Finally, with the changes in laws and regulations being handed down by the State of California, new requirements will without a doubt drive “contract openers” that will likely be lucrative to Recology. These new laws and regulations include AB 341(the 75% state recycling goal), AB 1826 (commercial recycling requirements), SB 1383 (Short Lived Climate Pollutants), and AB 901 (new disposal and recycling reporting). SB 1383 shows to have the most current and greatest potential impact on cities and counties as it requires the recycling of at least 50% of organics generated in the residential and commercial sectors by 2020 and 75% by 2025. If Recology has control over the solid waste system in Davis, then they will likely be able to direct the organics fraction to one of their own facilities in the region. The costs at their mixed organics facilities is currently more than $75/ton, that compared to just residential green waste at about $32/ton. If the City of Davis owns the transfer station assets, the City can direct the MSW, Split Can recycling materials, and Mixed Organics materials to whatever facility the City feels best suits the needs of the City, or can just contractually bind Recology to find homes for this material. If Recology owns the assets, this local control by the City may not be possible.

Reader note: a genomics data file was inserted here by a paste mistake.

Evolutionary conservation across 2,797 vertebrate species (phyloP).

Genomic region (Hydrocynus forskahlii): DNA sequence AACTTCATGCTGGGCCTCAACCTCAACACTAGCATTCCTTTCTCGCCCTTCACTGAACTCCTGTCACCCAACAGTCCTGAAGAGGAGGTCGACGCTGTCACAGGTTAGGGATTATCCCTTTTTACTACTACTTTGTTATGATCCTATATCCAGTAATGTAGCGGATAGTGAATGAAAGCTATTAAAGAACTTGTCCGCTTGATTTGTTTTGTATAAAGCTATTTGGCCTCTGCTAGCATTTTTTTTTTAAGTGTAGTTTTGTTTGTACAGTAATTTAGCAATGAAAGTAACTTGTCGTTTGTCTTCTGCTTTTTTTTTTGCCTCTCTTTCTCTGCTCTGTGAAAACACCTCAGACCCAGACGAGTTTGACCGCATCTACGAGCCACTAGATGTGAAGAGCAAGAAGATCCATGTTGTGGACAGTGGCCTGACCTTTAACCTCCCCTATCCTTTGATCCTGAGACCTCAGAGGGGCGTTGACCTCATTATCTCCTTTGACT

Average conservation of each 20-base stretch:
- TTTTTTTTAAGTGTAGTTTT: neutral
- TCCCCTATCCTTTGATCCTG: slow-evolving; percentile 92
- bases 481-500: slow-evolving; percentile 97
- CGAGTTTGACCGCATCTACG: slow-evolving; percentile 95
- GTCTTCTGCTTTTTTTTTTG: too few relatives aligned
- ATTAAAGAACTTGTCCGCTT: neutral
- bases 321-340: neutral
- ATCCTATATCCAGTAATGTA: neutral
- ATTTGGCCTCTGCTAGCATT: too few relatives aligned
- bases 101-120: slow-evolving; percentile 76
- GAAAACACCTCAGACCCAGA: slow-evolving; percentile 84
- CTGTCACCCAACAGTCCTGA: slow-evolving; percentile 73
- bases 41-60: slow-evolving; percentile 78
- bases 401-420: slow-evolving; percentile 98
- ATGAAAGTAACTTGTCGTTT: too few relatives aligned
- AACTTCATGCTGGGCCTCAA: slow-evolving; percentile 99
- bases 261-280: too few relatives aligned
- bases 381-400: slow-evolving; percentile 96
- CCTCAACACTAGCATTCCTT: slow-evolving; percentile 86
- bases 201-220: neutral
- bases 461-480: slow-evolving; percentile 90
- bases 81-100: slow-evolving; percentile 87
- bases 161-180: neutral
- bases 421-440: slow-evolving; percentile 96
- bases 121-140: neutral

Finally, as pointed out by William Schoen of R3 Consulting, the City could recoup the costs of purchasing the assets through a lease charge to Recology for the land and structures. This would ensure that at the end of the Recology contract, the City would still own the assets and maintain control.

I strongly urge the City Council to exercise its ROFR on the DWR land and structure assets and negotiate a fair and equitable price for all parties for those assets.

Thank you again for the opportunity to comment on this issue in more detail.


Doug Kobold

City of Davis resident since 1994